The birds, 100's of them, are constantly on the wing and we can onlyassume that they are feeding on insects.   
A view of Siena from the tower

The Piazza del Campo from the tower, the shadow of which you can see. 
The little dots are the tourists! 
Note the Palio route around the outer edge, with the barriers on the insde edge, and the stands on the outside.

On the opposite side of the Piazza to the tower is the lovely Fonte Gaia.  This has continual drinkable water running into it, and out, from the hills of Chianti.  There is a network of channels which extend for over 25 kilometres underground, bringing the water to the fountain, and numerous other fountains in the city, that have been in use since 1342!

Fonte Gaia.

The next wonder of Siena is it's cathedral, or Duomo in Italian.  It is an extraordinary building, grey green and white marble, and though I have never been there, it reminded me of photos that I have seen of the buildings in Granada.  I know some reading this will be able to see some similarities.  The floor of the Duomo is quite remarkable.  It is inlaid, and etched, coloured marble making a wonderful storyboard and picture gallery on the floor.  Add to that some beautiful frescoes, and a magnificent dome and the eyes can drink their fill.  Around the inside perimter just below the windows is a row of busts, presumably knights or someone important.  I stayed quite a long time, and heard on three occasions a loud booming voice over the public speakers asking the honoured guests to please respect this place and remain silent!  I wonder if they realised the irony of it!
The Duomo
The interior of the Duomo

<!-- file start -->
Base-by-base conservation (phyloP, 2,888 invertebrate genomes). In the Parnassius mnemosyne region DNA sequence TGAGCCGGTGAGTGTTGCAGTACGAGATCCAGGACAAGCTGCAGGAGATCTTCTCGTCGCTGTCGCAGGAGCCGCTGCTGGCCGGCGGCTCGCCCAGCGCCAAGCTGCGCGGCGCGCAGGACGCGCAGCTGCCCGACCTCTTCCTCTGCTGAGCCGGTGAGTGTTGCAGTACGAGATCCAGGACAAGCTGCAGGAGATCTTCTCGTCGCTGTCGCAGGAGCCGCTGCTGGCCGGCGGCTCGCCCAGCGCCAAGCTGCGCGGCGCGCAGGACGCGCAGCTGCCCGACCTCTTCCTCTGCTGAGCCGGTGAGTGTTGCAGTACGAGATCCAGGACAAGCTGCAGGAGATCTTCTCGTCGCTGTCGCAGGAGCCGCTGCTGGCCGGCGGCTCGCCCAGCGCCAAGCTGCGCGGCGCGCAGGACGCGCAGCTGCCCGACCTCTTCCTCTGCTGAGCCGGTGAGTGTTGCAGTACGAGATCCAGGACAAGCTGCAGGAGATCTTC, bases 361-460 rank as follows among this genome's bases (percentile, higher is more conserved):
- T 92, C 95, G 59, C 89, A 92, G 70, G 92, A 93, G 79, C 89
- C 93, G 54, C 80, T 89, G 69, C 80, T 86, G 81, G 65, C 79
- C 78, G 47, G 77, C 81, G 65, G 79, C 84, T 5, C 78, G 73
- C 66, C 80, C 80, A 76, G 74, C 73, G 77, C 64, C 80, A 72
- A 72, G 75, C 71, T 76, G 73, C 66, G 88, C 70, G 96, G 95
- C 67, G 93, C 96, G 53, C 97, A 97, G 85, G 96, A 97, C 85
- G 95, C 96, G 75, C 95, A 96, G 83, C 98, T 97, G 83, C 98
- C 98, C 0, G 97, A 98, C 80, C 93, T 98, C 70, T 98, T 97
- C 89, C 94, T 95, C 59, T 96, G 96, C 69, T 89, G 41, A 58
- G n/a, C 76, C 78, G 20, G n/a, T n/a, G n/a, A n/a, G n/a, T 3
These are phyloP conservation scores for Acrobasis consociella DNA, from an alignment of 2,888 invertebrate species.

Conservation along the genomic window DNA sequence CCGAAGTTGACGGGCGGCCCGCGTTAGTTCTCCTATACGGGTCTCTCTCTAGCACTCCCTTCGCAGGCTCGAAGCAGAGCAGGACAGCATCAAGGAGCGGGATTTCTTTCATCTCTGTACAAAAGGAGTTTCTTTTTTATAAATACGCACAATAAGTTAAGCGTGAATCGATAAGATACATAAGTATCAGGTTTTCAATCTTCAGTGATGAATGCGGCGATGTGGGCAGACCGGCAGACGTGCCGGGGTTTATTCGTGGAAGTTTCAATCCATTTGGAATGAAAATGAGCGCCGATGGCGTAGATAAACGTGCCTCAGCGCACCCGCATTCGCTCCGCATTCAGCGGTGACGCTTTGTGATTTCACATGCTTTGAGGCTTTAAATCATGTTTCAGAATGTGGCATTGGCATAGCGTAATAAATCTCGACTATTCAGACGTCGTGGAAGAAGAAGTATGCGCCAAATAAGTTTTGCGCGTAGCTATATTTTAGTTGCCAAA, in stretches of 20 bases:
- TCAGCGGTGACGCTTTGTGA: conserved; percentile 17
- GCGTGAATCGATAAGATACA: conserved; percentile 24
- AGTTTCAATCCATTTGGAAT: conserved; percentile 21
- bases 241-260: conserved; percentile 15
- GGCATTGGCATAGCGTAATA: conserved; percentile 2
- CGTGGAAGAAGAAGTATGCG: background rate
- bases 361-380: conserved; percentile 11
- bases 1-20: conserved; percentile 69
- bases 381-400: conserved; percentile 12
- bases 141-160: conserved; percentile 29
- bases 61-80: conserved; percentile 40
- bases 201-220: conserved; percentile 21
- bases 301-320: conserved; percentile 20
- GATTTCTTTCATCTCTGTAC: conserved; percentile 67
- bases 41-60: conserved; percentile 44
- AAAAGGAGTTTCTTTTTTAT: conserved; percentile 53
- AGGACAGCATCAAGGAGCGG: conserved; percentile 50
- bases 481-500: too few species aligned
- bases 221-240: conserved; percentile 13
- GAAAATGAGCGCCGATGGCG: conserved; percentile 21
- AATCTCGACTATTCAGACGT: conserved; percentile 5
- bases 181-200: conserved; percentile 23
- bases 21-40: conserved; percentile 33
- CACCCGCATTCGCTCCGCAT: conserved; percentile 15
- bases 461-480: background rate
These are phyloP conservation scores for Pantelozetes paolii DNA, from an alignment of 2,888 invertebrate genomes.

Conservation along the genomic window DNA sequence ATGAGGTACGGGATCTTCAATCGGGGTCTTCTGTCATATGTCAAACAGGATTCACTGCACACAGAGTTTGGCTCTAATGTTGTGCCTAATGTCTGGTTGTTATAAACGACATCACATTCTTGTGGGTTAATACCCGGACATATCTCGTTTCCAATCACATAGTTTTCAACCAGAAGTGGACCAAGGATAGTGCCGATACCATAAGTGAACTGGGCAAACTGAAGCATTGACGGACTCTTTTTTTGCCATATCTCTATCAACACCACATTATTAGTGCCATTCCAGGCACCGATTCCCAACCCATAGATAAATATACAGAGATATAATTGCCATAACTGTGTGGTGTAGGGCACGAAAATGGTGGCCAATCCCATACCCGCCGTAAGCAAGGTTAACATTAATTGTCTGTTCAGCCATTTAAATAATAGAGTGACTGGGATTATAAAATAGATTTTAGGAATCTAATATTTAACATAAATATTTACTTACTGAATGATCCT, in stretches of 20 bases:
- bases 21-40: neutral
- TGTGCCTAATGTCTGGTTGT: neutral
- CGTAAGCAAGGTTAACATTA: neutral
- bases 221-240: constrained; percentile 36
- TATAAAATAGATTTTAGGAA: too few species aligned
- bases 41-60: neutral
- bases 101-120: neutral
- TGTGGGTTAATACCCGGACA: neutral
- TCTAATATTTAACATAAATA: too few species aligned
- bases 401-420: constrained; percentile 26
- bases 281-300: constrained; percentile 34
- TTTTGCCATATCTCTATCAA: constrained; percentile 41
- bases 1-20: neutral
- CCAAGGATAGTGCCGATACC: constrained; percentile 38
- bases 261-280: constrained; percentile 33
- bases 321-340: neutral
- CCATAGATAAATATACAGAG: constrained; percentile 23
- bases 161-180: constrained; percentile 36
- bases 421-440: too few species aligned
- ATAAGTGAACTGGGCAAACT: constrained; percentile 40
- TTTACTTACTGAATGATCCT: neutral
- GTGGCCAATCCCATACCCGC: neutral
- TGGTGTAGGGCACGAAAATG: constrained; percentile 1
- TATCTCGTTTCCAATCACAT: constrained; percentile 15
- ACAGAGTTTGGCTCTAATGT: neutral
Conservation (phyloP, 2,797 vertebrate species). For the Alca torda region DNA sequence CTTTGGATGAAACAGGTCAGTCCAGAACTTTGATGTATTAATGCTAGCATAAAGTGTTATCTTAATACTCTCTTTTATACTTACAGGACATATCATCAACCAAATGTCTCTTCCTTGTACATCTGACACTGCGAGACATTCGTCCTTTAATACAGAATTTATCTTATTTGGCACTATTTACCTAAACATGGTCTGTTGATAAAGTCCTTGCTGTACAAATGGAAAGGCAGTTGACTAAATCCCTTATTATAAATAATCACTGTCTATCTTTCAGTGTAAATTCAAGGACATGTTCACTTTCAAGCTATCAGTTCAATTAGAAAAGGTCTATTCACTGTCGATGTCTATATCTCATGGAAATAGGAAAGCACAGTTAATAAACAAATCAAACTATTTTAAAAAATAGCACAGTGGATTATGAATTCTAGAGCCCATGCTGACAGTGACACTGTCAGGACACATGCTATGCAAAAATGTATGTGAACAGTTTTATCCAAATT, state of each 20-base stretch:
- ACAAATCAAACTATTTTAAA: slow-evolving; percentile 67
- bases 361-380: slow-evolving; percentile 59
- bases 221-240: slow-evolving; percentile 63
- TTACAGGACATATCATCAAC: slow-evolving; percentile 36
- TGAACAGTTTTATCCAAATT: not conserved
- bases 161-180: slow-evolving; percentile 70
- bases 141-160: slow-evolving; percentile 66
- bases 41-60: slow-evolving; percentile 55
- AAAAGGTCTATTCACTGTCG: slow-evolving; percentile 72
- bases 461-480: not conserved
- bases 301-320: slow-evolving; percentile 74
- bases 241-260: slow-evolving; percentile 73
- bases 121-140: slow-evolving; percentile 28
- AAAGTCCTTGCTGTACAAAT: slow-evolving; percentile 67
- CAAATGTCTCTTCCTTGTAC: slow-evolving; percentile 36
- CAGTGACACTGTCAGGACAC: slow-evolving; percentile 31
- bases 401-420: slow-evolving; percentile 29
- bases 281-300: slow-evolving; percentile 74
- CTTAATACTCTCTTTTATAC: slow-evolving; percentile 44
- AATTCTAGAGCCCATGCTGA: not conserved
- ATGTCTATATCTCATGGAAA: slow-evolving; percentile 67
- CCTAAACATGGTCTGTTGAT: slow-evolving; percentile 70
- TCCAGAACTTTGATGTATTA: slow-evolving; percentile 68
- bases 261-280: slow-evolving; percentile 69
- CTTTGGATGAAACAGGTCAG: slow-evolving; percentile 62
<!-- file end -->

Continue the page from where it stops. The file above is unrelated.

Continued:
Two of the marble floor pictures

 It was interesting also seeing the many tourists and how they respected the customs.  We were dressed appropriately, with covered arms, and skirts below the knee, but others who had skimpy shorts and sleevless tops on were asked to cover up and if they had no scarf to do so were given a diposable one to wear.  Some did the right thing and wore it to cover up legs and arms, but others just draped it over their bag with no thought to the fact that they might be causing offence.  There seems to be no restrictions these days on having the head covered. 

We are staying in a convent part of which is now a hotel.  It is the Hotel Alma Domus and is part of the Santuario Santa Caterina.  We had to get a nun to come and stamp our pilgrim passport earlier today. 

Our hotel ......
.... and part of the view from our room.

Tomorrow Elizabeth and I move on to Ponte d'Arbia, and Carol spends another day here before heading off to Rome and then home.  It has been great having her here and we will miss her company.  Tonight we had a celebration dinner in the Piazza del Campo.  We have stayed up late (9.30!) - a novelty, as Elizabeth and I plan to catch a bus out of here, partly because of the heat and partly to give our feet another easy day.  Walking on roads is not the easiest on the feet, they get very sore and hot, especially in this heat.  I have found it much hotter here than on my previous camino's in France and Spain. 
Janet, Carol, and Elizabeth having dinner on the Palio track